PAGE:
Tomonobu Itagaki, renowned producer of the “Ninja Gaiden” series and head of Tecmo’s Team Ninja, has resigned effective July 1, 2008 — obviously timing his announcement to coincide with the release of “Ninja Gaiden 2,” Team Ninja’s latest contribution to the action/adventure genre of the video game industry.
Itagaki is currently suing Tecmo for US$1.4 million — the amount he claims he’s owed as a production bonus for “Dead or Alive 4.” His parting of the ways with Tecmo has many Team Ninja fans wondering if the “Ninja Gaiden” and “Dead or Alive” series will continue or simply vanish along with him. The question is, can an individual producer make or break an already popular — even best-selling — series of games?
One Console Per Game, Please
Some gamers might view Itagaki’s departure as good news. He was staunchly opposed to the release of games on multiple next-gen consoles or platforms. “Ninja Gaiden 2” was released only for Xbox 360, so Itagaki’s absence could mean an expansion in production to PlayStation 3 and even Nintendo Wii consoles.
Itagaki expressed regret that he will not be involved in the production of the planned “Dead or Alive 5” or any future “Ninja Gaiden” titles, and I’m sure there are some people who feel the games won’t be the same without him.
However, Team Ninja is not one man. It’s a collaboration of more than 60 people — each playing a vital and necessary role in the production of quality video games. Granted, each team needs a good leader to channel its collective imagination and creativity in useful directions, but to suggest that the loss of Itagaki will drastically downgrade the quality of Tecmo games seems unfair and unreasonable.
Itagaki is no Shigeru Miyamoto (creator of “Mario”) or even Hironobu Sakaguchi (creator of “Final Fantasy”). The timing of Itagaki’s announcement seems self-serving. On a day that’s supposed to be celebratory, Itagaki evidently wants his financial squabble with Tecmo to overshadow the launch — minimizing the team’s accomplishment of producing a visually impressive and successful sequel to a popular game.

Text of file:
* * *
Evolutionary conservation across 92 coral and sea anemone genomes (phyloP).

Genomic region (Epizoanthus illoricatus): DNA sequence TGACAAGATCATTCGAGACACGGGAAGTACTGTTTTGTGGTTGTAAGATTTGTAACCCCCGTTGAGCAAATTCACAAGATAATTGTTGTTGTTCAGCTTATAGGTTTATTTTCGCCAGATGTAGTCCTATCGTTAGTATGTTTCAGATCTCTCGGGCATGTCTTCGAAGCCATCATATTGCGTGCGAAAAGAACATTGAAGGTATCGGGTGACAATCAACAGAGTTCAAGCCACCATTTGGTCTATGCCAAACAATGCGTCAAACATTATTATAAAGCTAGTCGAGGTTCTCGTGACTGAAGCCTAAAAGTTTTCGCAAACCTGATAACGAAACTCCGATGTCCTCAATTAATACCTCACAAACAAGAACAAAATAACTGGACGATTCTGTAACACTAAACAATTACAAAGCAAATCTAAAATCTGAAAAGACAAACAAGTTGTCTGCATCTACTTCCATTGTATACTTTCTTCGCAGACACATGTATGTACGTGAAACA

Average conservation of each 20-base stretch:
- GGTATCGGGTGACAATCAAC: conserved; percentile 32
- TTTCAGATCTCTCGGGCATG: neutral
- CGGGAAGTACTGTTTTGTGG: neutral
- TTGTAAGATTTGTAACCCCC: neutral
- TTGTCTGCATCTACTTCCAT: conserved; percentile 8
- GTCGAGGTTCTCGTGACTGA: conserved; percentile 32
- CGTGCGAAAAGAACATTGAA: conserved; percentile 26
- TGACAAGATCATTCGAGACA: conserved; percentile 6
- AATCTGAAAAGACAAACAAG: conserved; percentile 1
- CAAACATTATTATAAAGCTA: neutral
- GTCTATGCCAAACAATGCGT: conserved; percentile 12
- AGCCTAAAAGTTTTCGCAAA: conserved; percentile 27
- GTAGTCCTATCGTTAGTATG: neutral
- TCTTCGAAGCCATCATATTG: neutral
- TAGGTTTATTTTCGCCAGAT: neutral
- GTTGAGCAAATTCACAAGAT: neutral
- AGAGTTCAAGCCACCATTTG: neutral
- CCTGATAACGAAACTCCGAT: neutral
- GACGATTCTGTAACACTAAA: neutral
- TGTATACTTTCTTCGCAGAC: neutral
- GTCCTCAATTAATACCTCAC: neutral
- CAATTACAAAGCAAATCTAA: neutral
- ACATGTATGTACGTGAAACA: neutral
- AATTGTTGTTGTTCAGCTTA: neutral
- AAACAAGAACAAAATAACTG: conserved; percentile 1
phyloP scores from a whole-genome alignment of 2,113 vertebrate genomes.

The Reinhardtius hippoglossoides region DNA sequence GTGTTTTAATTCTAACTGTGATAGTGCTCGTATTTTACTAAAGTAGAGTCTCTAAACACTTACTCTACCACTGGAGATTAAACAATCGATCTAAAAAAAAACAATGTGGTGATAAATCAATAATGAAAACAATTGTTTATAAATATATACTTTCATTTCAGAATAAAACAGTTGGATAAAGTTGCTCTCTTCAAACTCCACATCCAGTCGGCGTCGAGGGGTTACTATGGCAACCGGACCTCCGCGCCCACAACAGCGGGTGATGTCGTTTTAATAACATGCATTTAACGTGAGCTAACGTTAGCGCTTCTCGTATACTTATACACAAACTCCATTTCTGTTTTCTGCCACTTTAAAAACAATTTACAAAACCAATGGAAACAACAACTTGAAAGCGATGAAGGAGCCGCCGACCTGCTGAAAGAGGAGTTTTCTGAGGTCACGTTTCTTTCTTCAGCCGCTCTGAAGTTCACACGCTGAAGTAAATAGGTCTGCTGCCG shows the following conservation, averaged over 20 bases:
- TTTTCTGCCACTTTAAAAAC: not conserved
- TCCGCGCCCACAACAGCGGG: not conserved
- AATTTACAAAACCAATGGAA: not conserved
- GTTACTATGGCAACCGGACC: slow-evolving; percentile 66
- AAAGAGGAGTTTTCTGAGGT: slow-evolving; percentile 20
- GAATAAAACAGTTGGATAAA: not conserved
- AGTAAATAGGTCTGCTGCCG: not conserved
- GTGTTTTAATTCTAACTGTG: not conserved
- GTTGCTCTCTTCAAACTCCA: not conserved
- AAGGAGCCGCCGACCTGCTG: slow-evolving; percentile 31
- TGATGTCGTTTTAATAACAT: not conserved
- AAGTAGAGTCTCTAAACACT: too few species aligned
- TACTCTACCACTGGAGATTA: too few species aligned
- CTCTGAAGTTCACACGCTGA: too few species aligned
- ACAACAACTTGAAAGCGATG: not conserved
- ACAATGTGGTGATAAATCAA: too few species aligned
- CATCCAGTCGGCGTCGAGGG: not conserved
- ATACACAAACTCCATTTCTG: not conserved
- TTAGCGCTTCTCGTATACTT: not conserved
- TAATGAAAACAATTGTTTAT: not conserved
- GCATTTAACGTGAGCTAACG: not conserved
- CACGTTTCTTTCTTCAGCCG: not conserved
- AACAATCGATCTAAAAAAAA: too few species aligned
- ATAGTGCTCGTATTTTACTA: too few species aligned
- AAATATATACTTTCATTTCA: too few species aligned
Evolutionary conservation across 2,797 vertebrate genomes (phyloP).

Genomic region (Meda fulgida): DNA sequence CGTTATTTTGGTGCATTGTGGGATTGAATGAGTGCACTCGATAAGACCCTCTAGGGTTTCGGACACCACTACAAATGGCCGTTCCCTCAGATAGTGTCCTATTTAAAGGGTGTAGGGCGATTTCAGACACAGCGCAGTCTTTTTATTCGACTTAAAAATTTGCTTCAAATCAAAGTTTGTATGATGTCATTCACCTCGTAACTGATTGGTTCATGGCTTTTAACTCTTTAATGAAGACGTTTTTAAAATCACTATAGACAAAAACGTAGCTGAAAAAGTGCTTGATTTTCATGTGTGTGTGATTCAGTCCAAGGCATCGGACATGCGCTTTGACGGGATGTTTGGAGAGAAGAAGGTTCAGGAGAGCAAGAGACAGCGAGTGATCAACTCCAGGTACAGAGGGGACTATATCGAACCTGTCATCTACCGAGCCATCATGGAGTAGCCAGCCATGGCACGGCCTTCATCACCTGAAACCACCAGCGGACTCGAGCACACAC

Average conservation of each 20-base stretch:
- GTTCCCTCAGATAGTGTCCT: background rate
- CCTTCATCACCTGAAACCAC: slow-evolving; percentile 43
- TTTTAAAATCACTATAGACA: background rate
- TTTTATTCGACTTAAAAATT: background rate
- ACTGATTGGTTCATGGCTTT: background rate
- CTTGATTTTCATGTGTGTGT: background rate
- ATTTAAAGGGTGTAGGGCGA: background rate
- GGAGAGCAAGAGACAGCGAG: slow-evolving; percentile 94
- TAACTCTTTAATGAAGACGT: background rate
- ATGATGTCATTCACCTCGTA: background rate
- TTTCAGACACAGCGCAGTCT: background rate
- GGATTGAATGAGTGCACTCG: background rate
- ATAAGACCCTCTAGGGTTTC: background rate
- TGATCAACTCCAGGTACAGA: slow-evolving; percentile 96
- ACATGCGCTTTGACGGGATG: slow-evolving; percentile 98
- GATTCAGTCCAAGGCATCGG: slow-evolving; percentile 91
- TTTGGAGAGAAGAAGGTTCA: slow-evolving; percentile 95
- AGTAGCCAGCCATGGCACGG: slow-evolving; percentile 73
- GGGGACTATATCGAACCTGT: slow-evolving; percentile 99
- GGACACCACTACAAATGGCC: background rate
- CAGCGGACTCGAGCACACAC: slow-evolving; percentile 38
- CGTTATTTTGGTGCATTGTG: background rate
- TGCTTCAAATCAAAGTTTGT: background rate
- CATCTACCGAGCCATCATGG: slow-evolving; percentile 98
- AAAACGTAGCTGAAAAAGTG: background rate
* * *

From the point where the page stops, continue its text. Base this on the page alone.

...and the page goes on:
Replacing Itagaki as head producer of Team Ninja could be good for Tecmo. Fresh ideas for the “DOA” and “Ninja Gaiden” series could be just the stimulus the company needs to break away from the pack in the overpopulated action/adventure genre.
I doubt that Itagaki intends to retire from the gaming industry. He no doubt can take his pick among a number of large gaming companies. His reputation for overseeing the development of best-selling games is strong enough to generate interest in funding a brand new Itagaki-produced game.
Who’s Show Is It?
As a gamer, I can’t help but be offended that Itagaki has stolen away press and hype for “Ninja Gaiden 2’s” release. Should all developers get press coverage whenever they get into a disagreement with their employers? Are developers more important to a game than people in the graphics department?
Hopefully not, or gamers will slowly see their favorite game producers acting like celebrities of the gaming world. If that happens, the quality of games will be completely governed by how much companies are willing to pay their lead developers and producers.
As an avid gamer, I want to see the emphasis stay on the video games themselves — not the disagreements of players behind the scenes. I would rather celebrate and congratulate the people who contribute to the making of a good, enjoyable game than focus on who isn’t going to be producing what. After all, a video game is more than the sum of its parts.